Finland has previously prepared for the possibility of a military conflict by building more than 50,000 civil shelters that can accommodate millions of people at a time. However, the condition of an unknown number of shelters is inadequate.
The purpose of shelters is to protect people from armed attacks, collapsed buildings, radiation and other toxic substances. There are also many shelters open to the general public that are not connected to residential buildings.
Due to the lack of maintenance, many of the residential shelters often found in older apartment buildings in Finland in their current condition would not provide adequate protection if needed. Matti VipiaroChairman of the VSSR, the Association for the Protection of Civil Engineering.
"The most important thing is that shelters protect people from shards [caused by explosions]but if they are needed for a longer period of time, the functioning of the ventilation systems in shelters will become important," Vipiaro said.
According to the data of the Ministry of the Interior’s rescue service, there are rooms for about 4.4 million people in Finland’s approximately 54,000 shelters.
The construction of shelters is a tradition that is almost a hundred years old in Finland, but because of this some of the emergencies can be quite old and equipped with outdated equipment.
For example, older shelters have ventilation systems that still use sand filtration technology, which is much less efficient than more modern carbon-based air filters. Jarkko Häyrinenrescue expert.
"Shelters built between 1954 and 1971 typically use sand-based filters and are their Achilles heel. If nothing has been done to them over the years, they are often in such poor condition that they no longer function," he said.
According to a 2006 survey, the shelters built during that time accommodated about a million people.
Häyrinen and Vipiaro said they were unsure about the exact number of shelters in poor condition, but added that the overall situation was relatively good.
"But the properties are maintained and almost renovated from time to time. Civil protection should also be seen in this context. We don’t know how many of these shelters have been refurbished," Häyrinen explained and added that the condition of an apartment building often reflects the condition of the shelter.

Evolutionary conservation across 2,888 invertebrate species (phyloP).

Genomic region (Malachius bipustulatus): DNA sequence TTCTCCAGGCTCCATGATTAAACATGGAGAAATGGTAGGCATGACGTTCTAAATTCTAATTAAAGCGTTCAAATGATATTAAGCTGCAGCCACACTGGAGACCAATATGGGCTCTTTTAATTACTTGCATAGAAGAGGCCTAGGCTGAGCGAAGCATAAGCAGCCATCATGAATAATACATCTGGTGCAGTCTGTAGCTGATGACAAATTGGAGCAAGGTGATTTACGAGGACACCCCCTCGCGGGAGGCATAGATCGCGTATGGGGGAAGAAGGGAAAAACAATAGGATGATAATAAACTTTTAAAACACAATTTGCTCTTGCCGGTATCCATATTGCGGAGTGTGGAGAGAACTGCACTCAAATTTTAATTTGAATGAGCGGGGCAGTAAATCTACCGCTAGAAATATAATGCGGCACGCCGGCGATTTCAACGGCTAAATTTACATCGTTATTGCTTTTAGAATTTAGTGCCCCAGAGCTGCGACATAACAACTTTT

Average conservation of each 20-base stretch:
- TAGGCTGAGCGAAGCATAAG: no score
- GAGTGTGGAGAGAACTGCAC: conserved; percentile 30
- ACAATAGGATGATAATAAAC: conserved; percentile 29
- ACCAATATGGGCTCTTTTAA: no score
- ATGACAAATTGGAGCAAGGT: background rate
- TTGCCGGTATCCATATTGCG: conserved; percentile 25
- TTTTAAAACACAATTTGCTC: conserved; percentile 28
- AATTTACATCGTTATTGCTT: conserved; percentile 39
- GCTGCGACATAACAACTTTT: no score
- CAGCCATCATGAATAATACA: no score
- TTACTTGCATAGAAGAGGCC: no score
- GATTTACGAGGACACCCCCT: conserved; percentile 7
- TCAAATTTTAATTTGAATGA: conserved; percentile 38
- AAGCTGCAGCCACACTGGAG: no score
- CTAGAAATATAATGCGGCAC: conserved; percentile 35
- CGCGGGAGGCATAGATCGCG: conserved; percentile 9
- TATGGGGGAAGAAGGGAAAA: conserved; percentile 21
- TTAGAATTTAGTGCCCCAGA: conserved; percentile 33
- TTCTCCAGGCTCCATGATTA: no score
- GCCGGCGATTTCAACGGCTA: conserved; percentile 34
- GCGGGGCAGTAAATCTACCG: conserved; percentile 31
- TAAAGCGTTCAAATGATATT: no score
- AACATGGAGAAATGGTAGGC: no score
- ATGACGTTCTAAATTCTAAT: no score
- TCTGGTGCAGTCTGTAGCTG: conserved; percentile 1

Apartment buildings and their shelters are usually maintained by condominiums. Among other things, the door seals must be maintained and intact and the metal parts of the structure must not be left rusty.
While dilapidated protection can provide protection against explosions, improperly maintained door seals can release toxic fumes and gases.
Vipiaro said he was concerned about this and added that there are additional problems and ambiguities in civil protection inspections of protective structures.
"These things can only be detected during inspections, but there are no clear rules on who is allowed to carry out inspections. According to the provisions, the inspection may be carried out by a person with adequate training, but nowhere is it defined what constitutes adequate training. There are bodies and companies that carry out inspections without sufficient qualifications. There can be major shortcomings [left unnoticed] after inspections," he said.
According to Finnish law, the rescue service must be made available to the public within 72 hours of an order from the authorities – this is also the responsibility of housing associations. At the same time, residents are responsible for bringing in enough food and medicine in emergencies that require the use of shelters.
Source: The Nordic Page